South Carolina Gov. Nikki Haley said last week that she can’t back up claims that half of the people wanting work at the Energy Department’s Savannah River Site failed drug tests and half of the remainder couldn’t pass reading and writing tests.
Haley said in an interview with The Associated Press that she’s learned a lesson and is going to be more careful. ”I’ve never felt like I had to back up what people tell me. You assume that you’re given good information,” Haley said. “And now I’m learning through you guys that I have to be careful before I say something.”
It was a pretty significant and shocking claim made by the Governor, which was drastically different from figures provided by Quest Diagnostics’ annual report of pre-employment and workplace drug testing.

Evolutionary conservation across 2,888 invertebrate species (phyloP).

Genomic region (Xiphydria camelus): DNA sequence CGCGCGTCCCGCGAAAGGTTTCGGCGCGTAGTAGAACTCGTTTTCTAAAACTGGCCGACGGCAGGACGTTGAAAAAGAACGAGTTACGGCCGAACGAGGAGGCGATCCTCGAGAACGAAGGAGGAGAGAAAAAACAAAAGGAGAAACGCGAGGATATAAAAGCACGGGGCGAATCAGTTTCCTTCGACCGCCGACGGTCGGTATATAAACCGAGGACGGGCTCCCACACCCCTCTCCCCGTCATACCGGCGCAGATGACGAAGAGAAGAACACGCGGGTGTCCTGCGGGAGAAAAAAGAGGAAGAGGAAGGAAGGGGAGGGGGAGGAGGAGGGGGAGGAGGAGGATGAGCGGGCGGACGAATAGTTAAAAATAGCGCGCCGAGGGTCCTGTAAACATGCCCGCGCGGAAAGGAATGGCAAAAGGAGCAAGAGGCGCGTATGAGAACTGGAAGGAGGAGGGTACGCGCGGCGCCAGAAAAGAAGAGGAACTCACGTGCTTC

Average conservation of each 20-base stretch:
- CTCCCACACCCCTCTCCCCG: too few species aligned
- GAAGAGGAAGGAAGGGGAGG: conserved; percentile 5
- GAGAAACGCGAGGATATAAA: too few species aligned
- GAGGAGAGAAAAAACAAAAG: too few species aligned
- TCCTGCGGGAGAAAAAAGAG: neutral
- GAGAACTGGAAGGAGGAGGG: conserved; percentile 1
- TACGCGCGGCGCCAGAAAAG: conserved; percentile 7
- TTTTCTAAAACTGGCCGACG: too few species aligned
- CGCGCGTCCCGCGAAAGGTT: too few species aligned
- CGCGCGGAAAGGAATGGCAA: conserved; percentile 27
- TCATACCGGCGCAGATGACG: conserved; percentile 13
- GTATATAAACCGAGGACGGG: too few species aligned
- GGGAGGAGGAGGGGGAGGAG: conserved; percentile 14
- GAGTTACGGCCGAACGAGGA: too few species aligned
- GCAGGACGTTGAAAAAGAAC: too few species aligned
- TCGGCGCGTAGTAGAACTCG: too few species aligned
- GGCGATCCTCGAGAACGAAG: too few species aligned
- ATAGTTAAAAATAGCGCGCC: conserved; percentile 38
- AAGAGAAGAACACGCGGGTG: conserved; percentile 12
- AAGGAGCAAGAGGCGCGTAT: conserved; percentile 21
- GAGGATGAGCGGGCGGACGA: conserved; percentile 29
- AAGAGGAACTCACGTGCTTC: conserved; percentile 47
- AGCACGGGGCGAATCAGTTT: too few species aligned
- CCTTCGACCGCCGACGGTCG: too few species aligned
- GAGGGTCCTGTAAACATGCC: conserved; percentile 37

This claims that in 2010, less than 2 percent of pre-employment tests were positive for drugs nationally. Meanwhile, data from 4.5 million urine test
samples shows 3.5 percent of the overall workforce tested positive for drugs after they were offered jobs but before being hired. That rate has been below 4 percent since 2006. In South Carolina, the overall failure rate was 6.5 percent.
While 6.5 percent is a figure we should obviously strive to reduce further, it is a far cry from the 50 percent that Haley suggested.